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Carburetor Conundrum (260Z)


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On 7/11/2022 at 12:02 PM, DadAndLadZ said:This is the one real drawback to these sidedraft units…you can’t see down em! Much obliged.

If you need to look into the throttle bores, a mirror will work. A light will make it even easier to see.

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On 7/16/2022 at 7:34 PM, DadAndLadZ said:

Just using some motor oil, I think it’s like 10W40. As far as I can tell it’s staying in there, I haven’t seen it leaking anywhere. 

I believe the FSM. Calls for 10wt non detergent motor oil.

I use ATF, and usually only a few drops.


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OK, I just read through the entire nail in the vacuum port saga, and would like to offer some observations.

In the first post there is a video, and you have your son start the car. You direct him to pump the accelerator twice before cranking the engine. This is a common misconception carried over from engines equipped with carburetors with automatic chokes and accelerator pump circuits. Stepping on the pedal before starting does two things. First, it allows the choke plates to fall closed. Second, it squirts a bit of fuel into the intake passage.

This does nothing with the SU carburetor, as it has no accelerator pump circuit and no fuel will be introduced prior to startup. Also, the SU carbs don’t have a choke plate, the “choke” lever simply opens the throttle slightly to facilitate more air and extra fuel (only added as the pistons draw air through the carbs into the engine, which also draws fuel from the float chamber through the orifice where the tapered needle is in the carb throat).

I also didn’t see and mention to check for vacuum leaks (although Mark Maras did mention that excess air, not fuel, will cause high idle).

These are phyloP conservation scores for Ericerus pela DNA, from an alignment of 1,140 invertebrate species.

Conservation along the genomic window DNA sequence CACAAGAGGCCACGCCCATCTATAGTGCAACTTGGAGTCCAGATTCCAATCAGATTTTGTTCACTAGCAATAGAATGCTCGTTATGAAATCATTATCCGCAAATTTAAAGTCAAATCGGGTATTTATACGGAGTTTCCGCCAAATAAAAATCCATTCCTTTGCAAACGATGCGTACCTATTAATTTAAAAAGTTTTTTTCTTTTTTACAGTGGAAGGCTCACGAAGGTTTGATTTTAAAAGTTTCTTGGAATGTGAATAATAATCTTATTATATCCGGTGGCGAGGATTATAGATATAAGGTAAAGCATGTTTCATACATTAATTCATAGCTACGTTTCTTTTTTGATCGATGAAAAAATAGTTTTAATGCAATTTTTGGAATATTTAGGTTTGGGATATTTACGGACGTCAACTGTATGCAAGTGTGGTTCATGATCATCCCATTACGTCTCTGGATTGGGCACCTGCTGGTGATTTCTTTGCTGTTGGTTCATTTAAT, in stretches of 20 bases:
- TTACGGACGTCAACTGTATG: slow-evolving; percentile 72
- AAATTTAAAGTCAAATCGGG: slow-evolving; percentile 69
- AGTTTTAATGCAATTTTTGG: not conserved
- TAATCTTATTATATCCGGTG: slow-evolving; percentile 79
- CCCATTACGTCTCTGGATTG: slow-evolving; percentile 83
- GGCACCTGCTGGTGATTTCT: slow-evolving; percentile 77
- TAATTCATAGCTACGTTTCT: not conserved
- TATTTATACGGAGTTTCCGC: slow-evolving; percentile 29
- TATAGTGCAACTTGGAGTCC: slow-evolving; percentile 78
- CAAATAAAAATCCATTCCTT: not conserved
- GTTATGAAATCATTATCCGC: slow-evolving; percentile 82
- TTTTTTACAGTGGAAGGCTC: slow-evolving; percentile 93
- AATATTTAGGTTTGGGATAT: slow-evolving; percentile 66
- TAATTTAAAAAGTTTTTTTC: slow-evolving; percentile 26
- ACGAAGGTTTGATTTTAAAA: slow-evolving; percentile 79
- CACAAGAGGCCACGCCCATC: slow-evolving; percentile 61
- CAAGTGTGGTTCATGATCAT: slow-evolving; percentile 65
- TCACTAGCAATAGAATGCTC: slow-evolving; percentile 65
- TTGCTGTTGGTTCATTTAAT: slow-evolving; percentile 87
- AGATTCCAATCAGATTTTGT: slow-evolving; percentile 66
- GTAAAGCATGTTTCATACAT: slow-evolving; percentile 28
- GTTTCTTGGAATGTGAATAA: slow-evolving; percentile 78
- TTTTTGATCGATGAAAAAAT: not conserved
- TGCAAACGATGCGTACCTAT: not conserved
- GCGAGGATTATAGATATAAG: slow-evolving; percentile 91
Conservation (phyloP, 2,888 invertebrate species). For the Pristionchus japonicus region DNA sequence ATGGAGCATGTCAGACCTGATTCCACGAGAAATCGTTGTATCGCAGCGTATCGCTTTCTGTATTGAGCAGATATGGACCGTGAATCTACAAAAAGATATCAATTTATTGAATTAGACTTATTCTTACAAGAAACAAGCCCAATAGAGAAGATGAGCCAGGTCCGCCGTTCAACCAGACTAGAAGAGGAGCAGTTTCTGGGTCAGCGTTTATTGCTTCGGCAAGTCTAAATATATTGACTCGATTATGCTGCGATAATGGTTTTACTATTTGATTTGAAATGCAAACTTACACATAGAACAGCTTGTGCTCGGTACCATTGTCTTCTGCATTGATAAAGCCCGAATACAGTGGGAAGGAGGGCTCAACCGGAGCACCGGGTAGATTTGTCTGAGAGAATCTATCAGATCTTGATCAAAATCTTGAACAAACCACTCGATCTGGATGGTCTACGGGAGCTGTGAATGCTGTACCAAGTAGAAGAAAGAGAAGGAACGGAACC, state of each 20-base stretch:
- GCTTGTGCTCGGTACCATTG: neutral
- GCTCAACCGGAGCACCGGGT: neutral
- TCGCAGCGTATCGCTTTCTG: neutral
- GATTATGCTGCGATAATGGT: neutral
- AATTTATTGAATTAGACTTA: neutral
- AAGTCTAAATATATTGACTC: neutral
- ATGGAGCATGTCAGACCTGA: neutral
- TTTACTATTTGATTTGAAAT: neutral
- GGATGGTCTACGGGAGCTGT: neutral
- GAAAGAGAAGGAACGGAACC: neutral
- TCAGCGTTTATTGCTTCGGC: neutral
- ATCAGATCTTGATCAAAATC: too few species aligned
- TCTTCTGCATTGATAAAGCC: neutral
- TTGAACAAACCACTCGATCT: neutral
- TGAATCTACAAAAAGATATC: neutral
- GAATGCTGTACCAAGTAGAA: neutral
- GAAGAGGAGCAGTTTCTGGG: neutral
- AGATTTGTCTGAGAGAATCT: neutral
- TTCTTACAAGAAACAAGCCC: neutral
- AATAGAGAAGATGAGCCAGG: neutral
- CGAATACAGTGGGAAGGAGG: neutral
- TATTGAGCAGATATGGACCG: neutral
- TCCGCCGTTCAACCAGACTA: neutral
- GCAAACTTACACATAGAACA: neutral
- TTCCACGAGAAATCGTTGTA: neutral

Ultimately the culprit was found to be a hack job by the previous owner who did the carb conversion.


My .02 cents.


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It may be possible to repair the vacuum port that had the nail in it, with an appropriately sized brass tube. Use a tube that is slightly too big, and turn it down, then press it in.

Not sure what to do about those cobbled up throttle shafts with the “inject grease here” scratched into the flanges. Perhaps the place in Oregon, Z Therapy could repair them. They have a ball bearing upgrade for the SU carb.


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I wouldn't worry about the grease holes. They'll be sealed up by the gasket on the mounting face. And if you don't tell anyone about them, nobody will ever know.   :ph34r:

And about that hole for the ported vacuum... If one were to assume that the previous owner drilled the original vacuum nipple out of the carb body, and did it "concentric to the original center of the hole", then one could make an insert with the appropriate diameter small hole through it*. Press or loctite it in place and very carefully file the inside flush with the curved surface of the carb throat.

I could do it. At least if the center line of the enlarged hole is in the same location as the center line of the original port hole. If they ham handed the removal of the original tube and drilled off center or something, then the location of the new port will be mis-located accordingly.


* Or get extremely lucky and find some piece of tubing off the shelf that already has the correct ID and OD. Extremely lucky....   LOL

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On 7/7/2022 at 10:45 AM, DadAndLadZ said:I have not actually checked the fuel pressure and not sure how to do that?

Sorry, I meant to comment on this earlier.

A good quality gauge and a proper fuel pressure regulator.

The red Holley fuel pressure regulator works well, and has two outlets, or to go to the carbs, the other where a gauge can be connected.

The SU carbs don’t require much fuel pressure, under 4psi if memory serves me.

A picture of the setup on my race Z:





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